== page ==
The CND vote to change the status of cannabis became a reality in December 2020. This represented an opportunity to further reform and decolonise drug control approaches across the globe and to strengthen the international legal basis for cannabis programmes in different parts of the world. In the lead up to the vote, TNI co-published a series of advocacy notes on what cannabis rescheduling could mean for Africa and the Caribbean and co-hosted multiple online briefings. TNI also supported a new Caribbean Fair Trade Cannabis Working Group to develop a position paper, which addresses cannabis policy developments in the Caribbean region and the need for the inclusion of traditional cannabis farmers in the medical cannabis market. And, in Morocco, TNI and (local) partners started to work towards a pilot project to involve traditional cannabis farmers from the Rif in the medical cannabis market. We co-organized a pioneering workshop on medical cannabis with representatives of the Amazigh people and communities around Mount Tidighin, convened by the Confederation of Associations for Senhaja People’s Development in the Rif. Local partners, including women and younger people, met to discuss the possibilities a legal medical cannabis market could bring.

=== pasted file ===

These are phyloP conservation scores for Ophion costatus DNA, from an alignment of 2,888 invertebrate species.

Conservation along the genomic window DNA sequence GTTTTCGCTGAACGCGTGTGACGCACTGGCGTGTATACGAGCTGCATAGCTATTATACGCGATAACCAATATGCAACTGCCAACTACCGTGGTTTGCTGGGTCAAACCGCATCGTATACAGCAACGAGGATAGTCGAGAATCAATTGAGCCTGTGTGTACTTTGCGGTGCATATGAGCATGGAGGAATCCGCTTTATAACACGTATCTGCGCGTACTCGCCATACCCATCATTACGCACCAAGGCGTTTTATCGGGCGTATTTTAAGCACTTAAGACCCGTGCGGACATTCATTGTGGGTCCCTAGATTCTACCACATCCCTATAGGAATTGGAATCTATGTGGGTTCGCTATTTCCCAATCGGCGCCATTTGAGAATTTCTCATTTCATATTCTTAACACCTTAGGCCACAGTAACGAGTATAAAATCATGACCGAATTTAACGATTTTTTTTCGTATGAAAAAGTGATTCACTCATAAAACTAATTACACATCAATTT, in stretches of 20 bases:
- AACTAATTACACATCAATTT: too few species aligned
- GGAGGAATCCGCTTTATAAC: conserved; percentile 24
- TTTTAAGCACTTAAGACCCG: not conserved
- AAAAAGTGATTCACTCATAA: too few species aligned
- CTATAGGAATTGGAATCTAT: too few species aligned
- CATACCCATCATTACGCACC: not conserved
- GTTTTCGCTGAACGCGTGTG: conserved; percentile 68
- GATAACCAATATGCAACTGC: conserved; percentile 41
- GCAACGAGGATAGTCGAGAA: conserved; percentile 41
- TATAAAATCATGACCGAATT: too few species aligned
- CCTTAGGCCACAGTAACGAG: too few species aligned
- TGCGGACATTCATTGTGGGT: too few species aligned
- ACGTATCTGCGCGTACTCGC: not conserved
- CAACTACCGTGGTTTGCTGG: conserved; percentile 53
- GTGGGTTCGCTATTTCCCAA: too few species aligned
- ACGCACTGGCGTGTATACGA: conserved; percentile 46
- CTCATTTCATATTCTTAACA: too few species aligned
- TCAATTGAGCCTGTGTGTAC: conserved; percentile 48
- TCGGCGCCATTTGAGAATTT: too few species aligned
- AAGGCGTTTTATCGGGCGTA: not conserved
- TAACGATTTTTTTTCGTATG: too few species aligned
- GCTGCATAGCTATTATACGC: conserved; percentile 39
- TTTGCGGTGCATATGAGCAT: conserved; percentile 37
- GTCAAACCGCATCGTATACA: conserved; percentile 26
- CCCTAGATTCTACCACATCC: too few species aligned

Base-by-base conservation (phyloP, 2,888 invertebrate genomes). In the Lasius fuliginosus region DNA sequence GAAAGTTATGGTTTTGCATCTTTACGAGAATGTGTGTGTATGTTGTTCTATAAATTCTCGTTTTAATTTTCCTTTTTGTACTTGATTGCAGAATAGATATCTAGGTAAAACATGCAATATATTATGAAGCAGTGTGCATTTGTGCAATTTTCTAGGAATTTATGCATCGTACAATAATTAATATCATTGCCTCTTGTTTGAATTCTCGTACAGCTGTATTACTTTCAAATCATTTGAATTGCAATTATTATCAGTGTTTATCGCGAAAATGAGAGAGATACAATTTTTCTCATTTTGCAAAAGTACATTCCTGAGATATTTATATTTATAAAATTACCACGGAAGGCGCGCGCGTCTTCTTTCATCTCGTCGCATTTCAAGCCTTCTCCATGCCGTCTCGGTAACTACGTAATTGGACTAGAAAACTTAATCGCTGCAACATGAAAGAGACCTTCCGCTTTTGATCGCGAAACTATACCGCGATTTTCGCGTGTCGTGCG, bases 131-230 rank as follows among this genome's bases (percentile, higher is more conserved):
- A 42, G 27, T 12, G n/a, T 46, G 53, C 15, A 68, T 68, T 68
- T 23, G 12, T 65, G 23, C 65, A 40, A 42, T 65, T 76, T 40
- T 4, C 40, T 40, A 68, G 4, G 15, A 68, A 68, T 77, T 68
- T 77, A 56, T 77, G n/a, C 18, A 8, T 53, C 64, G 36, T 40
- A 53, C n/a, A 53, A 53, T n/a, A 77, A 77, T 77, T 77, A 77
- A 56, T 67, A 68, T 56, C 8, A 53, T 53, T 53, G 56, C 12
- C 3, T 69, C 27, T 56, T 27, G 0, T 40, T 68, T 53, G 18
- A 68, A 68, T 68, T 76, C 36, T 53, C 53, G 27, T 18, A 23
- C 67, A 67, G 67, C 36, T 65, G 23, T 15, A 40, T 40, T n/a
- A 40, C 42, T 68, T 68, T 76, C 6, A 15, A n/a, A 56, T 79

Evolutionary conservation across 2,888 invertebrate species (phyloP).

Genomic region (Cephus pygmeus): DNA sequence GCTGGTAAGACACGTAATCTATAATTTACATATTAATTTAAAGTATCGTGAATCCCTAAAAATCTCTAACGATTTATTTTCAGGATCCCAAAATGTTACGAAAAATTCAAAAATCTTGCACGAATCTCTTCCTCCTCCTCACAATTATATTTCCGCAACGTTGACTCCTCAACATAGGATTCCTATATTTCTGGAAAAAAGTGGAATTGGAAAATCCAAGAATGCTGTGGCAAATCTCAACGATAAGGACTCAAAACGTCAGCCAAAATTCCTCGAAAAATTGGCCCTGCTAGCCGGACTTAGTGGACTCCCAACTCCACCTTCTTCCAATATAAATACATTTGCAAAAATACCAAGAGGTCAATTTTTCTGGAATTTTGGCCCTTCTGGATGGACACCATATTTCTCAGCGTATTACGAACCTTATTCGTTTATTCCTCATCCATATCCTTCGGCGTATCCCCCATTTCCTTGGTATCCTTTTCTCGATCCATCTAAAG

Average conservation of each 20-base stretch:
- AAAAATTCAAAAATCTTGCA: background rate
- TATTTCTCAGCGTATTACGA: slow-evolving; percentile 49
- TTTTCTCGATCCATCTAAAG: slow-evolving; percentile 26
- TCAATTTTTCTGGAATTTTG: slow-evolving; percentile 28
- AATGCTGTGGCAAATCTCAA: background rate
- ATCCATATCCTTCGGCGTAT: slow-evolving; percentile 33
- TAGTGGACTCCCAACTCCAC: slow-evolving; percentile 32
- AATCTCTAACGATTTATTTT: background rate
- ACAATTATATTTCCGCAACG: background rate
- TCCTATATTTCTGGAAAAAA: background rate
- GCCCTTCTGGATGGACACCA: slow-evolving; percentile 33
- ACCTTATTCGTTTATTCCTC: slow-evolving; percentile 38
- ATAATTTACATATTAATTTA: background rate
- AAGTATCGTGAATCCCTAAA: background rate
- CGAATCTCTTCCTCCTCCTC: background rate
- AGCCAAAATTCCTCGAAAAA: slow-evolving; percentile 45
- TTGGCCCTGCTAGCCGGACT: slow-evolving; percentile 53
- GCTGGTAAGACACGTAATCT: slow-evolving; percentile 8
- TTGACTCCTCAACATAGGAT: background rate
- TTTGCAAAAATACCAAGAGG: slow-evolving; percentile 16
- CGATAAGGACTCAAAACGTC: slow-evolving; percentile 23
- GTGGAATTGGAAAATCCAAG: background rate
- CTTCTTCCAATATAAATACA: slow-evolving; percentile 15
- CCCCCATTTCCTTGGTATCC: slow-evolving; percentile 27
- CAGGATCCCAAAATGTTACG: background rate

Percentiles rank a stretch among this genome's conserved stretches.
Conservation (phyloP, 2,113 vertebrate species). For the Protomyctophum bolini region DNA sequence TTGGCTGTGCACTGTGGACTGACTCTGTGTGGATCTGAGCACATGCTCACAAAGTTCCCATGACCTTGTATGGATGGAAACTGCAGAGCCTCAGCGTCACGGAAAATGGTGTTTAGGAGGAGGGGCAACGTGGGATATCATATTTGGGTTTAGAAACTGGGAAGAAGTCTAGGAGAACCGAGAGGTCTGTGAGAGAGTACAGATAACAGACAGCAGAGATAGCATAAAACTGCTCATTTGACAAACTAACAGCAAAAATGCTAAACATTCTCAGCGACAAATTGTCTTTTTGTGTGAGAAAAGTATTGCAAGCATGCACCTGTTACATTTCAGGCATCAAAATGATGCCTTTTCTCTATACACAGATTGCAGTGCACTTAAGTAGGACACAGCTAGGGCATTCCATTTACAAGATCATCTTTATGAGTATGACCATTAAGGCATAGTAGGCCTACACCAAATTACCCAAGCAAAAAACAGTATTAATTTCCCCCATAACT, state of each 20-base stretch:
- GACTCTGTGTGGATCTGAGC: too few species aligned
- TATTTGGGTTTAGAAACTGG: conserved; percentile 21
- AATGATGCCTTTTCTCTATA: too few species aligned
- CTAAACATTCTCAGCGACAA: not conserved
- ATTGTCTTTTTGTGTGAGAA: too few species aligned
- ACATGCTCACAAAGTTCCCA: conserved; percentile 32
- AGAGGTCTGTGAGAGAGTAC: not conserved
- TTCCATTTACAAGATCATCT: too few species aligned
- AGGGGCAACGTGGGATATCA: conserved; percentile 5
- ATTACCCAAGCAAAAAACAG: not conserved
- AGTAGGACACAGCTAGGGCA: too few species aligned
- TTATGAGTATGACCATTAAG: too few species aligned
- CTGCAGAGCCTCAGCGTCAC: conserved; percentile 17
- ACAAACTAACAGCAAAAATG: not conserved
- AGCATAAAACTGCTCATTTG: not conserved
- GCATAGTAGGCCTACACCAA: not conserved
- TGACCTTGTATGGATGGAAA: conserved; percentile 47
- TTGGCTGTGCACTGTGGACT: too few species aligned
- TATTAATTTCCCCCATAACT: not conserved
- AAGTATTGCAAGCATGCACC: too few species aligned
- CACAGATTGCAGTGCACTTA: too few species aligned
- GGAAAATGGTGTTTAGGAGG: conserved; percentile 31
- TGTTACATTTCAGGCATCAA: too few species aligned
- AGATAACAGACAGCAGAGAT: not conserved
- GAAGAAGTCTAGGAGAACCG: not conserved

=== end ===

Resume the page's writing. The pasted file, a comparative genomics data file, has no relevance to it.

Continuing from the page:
There were also key developments at the European Union. Encouraged by TNI and partners, EU member states approved a new, more progressive EU Strategy on Drugs, including suggestions from civil society. The strategy includes references to human rights, the UN General Assembly Special Session on Drugs outcome document and the UN Common Position on Drug Policy. It is important that the EU has agreed language defending the importance of human rights in the context of drug control and reinforcing the UN Common Position which can be referred to for purposes of further shifting mindsets at the UN drug control agencies in Vienna. At the CND in March 2020, following concerted advocacy by TNI and partners, the EU, Switzerland, Norway, Mexico, Canada and New Zealand all underlined the importance of the UN Common Position.